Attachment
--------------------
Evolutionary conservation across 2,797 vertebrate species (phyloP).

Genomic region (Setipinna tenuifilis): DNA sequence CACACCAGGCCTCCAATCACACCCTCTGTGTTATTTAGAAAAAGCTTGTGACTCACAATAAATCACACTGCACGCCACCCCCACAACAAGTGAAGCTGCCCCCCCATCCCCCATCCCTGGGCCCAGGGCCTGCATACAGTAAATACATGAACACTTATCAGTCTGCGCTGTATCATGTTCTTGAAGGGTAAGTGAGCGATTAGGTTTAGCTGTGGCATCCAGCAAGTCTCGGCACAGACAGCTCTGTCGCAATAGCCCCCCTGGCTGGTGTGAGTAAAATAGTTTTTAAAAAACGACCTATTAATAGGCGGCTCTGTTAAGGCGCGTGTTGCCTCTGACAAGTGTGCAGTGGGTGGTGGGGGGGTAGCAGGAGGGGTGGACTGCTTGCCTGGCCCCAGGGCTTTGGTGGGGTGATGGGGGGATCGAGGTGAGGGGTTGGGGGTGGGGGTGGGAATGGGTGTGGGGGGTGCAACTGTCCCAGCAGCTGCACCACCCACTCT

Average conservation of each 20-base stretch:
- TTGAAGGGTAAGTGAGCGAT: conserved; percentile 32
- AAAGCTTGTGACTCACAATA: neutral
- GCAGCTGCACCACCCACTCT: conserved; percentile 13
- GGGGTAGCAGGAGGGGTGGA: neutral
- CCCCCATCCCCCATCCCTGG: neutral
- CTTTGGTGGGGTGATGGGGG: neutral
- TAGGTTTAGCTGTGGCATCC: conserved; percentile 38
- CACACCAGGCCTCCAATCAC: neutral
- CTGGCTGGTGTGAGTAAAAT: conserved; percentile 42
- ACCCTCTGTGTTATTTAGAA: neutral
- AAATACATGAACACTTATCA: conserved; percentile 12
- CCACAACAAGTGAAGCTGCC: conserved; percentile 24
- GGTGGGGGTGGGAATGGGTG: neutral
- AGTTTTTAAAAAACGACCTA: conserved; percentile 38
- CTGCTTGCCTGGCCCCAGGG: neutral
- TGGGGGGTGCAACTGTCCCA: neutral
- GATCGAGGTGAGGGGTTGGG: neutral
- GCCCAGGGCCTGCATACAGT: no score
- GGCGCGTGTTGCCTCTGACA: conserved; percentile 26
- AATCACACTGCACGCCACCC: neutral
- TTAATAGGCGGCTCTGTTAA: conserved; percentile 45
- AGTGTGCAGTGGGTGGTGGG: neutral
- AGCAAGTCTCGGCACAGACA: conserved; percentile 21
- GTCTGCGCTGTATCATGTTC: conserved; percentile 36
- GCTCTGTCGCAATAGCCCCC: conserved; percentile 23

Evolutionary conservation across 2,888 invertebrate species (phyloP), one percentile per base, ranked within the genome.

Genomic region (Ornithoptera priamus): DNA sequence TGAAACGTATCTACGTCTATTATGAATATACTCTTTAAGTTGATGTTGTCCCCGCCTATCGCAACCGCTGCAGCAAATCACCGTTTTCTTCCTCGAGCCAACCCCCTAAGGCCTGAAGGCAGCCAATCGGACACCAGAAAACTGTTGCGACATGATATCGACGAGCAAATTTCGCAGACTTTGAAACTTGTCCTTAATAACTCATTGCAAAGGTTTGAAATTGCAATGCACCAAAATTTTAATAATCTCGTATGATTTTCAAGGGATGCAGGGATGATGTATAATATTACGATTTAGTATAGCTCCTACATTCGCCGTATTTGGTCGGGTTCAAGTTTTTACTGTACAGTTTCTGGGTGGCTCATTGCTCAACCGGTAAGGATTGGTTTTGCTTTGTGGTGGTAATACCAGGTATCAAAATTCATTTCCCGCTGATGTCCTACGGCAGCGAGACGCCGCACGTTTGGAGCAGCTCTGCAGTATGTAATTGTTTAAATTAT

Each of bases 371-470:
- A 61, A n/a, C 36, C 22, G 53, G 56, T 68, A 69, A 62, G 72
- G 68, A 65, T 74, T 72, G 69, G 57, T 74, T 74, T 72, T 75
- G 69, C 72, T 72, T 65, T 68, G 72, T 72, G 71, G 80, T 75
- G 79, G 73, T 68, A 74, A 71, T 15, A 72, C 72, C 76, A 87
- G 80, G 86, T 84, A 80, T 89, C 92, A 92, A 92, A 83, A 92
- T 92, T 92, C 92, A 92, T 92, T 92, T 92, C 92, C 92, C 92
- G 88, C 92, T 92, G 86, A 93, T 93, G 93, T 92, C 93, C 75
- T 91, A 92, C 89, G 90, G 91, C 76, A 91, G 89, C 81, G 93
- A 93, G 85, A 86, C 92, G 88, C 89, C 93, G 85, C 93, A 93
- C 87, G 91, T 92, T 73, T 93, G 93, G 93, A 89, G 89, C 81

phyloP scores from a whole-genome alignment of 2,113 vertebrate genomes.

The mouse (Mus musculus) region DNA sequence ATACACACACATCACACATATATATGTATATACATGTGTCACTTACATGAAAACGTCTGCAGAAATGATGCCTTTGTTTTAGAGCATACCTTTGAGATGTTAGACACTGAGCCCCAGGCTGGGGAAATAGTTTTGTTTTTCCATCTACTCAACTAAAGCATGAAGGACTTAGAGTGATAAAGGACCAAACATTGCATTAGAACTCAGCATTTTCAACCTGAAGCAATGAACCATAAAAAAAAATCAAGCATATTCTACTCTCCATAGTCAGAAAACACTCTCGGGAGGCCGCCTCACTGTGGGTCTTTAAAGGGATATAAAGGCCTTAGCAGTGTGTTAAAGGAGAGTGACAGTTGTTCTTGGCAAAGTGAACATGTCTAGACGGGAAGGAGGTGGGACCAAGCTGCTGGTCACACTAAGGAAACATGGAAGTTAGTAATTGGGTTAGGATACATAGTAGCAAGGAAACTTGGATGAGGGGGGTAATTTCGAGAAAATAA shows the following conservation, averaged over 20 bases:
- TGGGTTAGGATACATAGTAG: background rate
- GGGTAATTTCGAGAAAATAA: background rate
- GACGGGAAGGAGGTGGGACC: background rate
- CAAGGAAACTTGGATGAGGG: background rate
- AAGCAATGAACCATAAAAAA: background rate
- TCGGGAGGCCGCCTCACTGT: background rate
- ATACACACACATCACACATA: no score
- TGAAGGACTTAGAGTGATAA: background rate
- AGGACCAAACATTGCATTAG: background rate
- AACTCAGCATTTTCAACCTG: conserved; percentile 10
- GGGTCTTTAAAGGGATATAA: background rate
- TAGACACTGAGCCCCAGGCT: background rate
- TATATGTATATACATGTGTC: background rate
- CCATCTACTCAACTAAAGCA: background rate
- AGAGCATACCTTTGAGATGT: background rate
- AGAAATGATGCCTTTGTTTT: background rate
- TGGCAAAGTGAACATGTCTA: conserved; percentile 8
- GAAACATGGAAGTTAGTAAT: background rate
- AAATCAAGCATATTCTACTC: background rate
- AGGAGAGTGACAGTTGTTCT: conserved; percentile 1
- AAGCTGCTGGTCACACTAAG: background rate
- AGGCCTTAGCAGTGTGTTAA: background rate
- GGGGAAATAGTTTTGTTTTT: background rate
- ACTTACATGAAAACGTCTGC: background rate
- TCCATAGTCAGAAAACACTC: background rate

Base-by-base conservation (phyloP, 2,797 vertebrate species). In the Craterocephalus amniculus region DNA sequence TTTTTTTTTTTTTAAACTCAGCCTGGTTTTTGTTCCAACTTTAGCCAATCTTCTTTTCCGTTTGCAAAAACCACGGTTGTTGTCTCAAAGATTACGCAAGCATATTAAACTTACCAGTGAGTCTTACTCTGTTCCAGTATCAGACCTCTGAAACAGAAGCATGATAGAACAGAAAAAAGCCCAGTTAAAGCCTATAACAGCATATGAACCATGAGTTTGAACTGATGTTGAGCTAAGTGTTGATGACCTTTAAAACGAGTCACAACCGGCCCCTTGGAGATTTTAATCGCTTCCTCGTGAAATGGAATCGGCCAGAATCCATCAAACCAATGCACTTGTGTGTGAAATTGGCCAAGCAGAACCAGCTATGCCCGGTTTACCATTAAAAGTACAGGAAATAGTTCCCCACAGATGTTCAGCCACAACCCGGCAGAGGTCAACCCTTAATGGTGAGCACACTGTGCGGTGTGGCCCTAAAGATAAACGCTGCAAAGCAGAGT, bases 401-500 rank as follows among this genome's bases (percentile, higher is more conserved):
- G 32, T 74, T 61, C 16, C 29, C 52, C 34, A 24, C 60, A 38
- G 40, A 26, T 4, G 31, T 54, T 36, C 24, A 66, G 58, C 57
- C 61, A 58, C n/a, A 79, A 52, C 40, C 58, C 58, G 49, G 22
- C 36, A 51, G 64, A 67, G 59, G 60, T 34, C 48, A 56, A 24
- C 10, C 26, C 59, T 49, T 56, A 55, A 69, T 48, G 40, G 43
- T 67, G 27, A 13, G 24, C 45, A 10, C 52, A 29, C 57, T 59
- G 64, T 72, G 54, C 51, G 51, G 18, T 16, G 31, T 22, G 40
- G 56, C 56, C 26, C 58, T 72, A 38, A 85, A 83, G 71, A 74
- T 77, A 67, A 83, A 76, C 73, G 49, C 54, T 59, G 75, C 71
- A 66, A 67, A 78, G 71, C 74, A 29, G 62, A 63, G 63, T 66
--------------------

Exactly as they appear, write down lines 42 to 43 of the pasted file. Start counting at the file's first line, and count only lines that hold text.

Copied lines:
phyloP scores from a whole-genome alignment of 2,113 vertebrate genomes.

The mouse (Mus musculus) region DNA sequence ATACACACACATCACACATATATATGTATATACATGTGTCACTTACATGAAAACGTCTGCAGAAATGATGCCTTTGTTTTAGAGCATACCTTTGAGATGTTAGACACTGAGCCCCAGGCTGGGGAAATAGTTTTGTTTTTCCATCTACTCAACTAAAGCATGAAGGACTTAGAGTGATAAAGGACCAAACATTGCATTAGAACTCAGCATTTTCAACCTGAAGCAATGAACCATAAAAAAAAATCAAGCATATTCTACTCTCCATAGTCAGAAAACACTCTCGGGAGGCCGCCTCACTGTGGGTCTTTAAAGGGATATAAAGGCCTTAGCAGTGTGTTAAAGGAGAGTGACAGTTGTTCTTGGCAAAGTGAACATGTCTAGACGGGAAGGAGGTGGGACCAAGCTGCTGGTCACACTAAGGAAACATGGAAGTTAGTAATTGGGTTAGGATACATAGTAGCAAGGAAACTTGGATGAGGGGGGTAATTTCGAGAAAATAA shows the following conservation, averaged over 20 bases: